Kurram: False Accords :: South Asia Intelligence Review (SAIR),Vol. No. 9.38
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Weekly Assessments & Briefings
Volume 9, No. 38, March 28, 2011

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Kurram: False Accords
Tushar Ranjan Mohanty
Research Assistant, Institute for Conflict Management

On February 3, 2011, an Aman Jirga (peace conclave) between Sunni and Shia tribes in the Kurram Agency of the Federally Administered Tribal Areas (FATA) signed an accord to end bloodshed between the two sects.

On March 13, a group of militants attacked a Shia convoy coming from Kurram Agency, at Mamo Khwar area of Hangu District in Khyber Pakhtunkhwa, leaving 11 passengers dead and six injured.

On March 25, at least 13 passengers were killed and eight were injured, while another 33 were abducted by suspected militants, in an attack on a convoy of passenger vehicles in the Kurram Agency. Sources indicated that the victims were Turi tribesmen of the Shia sect. The convoy had entered Kurram Agency after crossing the Chapari check-post via Thall tehsil (revenue unit) in the Hangu District of Khyber Pakhtunkhwa.

In the wake of the second attack, Sajid Hussain Turi, the Member of the National Assembly (MNA) from the Kurram Agency, declared the agreement signed by the warring tribes was a ‘useless document’, and that the attack on passengers by terrorists was a failure of security agencies and a serious breach of the peace deal.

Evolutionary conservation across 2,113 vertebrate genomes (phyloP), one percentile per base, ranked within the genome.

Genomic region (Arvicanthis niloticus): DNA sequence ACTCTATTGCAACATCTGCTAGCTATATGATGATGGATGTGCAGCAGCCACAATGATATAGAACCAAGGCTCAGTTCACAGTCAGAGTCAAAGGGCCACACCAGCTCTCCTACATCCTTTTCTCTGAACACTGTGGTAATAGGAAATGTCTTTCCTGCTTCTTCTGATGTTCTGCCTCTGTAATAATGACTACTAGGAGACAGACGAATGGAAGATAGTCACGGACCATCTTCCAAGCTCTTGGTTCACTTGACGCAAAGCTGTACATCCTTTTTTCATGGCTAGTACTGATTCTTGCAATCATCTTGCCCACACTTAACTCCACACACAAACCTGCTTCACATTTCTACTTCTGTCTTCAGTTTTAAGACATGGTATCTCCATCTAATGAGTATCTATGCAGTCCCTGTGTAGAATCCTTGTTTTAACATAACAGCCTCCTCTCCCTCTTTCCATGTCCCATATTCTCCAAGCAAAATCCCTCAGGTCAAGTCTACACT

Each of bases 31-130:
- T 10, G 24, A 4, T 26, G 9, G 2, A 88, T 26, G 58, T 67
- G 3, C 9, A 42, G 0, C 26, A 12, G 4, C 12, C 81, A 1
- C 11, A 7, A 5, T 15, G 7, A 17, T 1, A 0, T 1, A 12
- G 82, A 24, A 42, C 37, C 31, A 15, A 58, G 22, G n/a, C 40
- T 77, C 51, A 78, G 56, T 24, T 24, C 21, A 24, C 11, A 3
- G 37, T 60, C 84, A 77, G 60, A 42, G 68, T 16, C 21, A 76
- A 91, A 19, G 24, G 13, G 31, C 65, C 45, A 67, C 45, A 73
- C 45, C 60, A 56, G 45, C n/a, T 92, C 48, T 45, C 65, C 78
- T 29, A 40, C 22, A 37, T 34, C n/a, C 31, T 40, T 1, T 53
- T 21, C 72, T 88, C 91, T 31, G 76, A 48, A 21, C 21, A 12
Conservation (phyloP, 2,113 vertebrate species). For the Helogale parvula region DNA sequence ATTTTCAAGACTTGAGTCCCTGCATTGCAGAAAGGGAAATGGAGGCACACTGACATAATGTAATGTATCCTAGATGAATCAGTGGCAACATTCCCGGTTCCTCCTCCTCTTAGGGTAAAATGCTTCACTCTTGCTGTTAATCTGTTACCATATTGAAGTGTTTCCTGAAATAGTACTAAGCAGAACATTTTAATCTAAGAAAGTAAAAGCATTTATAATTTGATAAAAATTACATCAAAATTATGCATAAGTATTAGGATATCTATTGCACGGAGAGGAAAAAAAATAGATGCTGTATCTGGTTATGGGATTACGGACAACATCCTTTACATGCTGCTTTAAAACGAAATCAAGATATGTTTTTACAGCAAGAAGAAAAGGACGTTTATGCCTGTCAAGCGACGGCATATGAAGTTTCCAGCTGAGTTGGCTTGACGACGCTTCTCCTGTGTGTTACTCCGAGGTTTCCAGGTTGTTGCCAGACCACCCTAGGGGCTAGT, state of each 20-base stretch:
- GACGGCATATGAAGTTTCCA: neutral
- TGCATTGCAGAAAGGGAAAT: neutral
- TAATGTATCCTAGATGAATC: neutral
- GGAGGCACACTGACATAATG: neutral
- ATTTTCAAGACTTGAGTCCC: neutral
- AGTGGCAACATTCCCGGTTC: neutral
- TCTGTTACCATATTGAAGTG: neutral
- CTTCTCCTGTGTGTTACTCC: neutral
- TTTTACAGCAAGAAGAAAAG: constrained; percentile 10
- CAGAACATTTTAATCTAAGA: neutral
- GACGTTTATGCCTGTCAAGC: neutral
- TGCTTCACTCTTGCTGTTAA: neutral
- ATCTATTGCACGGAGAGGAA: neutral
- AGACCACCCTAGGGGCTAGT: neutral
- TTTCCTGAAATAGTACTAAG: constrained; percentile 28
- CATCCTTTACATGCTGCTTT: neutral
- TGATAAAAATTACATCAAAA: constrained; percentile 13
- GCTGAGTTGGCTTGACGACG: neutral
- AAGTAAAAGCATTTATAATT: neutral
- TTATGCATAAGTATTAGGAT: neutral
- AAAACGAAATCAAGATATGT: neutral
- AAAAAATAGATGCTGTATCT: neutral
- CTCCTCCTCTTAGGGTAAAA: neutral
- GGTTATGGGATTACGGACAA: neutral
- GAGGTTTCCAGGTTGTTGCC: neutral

A grand jirga (tribal council) composed of tribal elders and parliamentarians from the FATA, had announced a peace accord between Shias and Sunnis at Parachinar, the headquarters of the Kurram Agency, on February 3, 2011. The ‘truce’ was declared after three years of fighting that left over 2,000 dead and at least 3,500 injured.

Headed by Malik Waris Khan Afridi, a former Federal Minister from the Khyber Agency, the 225-member tribal jirga took two years to arrange a negotiated settlement of the issue. MNA Sajid Toori from Parachinar and MNA Muneer Orakzai played leading roles to bring the two sides to the negotiation table. Federal Minister of Interior Rehman Malik also attended the news conference announcing the accord, to demonstrate the Government’s support for this ‘historic’ event.

The jirga also appealed to the Government of Pakistan to ensure the execution of the accord, implying clearly that the state should re-establish its writ in the Agency. Indeed, even Fazal Saeed, ‘commander’ of the Kurram Chapter of Tehreek-e-Taliban Pakistan (TTP), declared that "anyone violating the new accord would be punished according to Shariah (Islamic law)… We will first ask the political administration and jirga members to take action against the side violating the agreement. But we will be justified to punish the violators after 15 days as per the accord." Saeed asked Shias to use roads, including the Thall-Parachinar Road, without any fear, as the TTP was not against the peace deal between the Shia and Sunni elders. However, it was feared that the deal would not be acceptable to certain quarters of the TTP.

Sectarian violence is nothing new to the Kurram Agency, the only tribal Agency with a significant Shia population. Sectarian strife in the Agency dates back to the British era, long before the advent of sectarian terrorist groupings such as the Sipah-e-Sahaba Pakistan (SSP), the Lashkar-e-Jhangvi (LeJ) and Sipah-e-Muhammad (SeM). About 40 percent of the region’s 500,000 inhabitants are Shia. Upper Kurram is inhabited largely by the Turi (the only Pashtun tribe which is wholly Shia) while Lower Kurram is inhabited by Sunnis, principally of the Bangash tribe. Historically the Turis were under domination of the Bangash, until the 18th century when they attacked the Bangash and pushed them into Lower Kurram.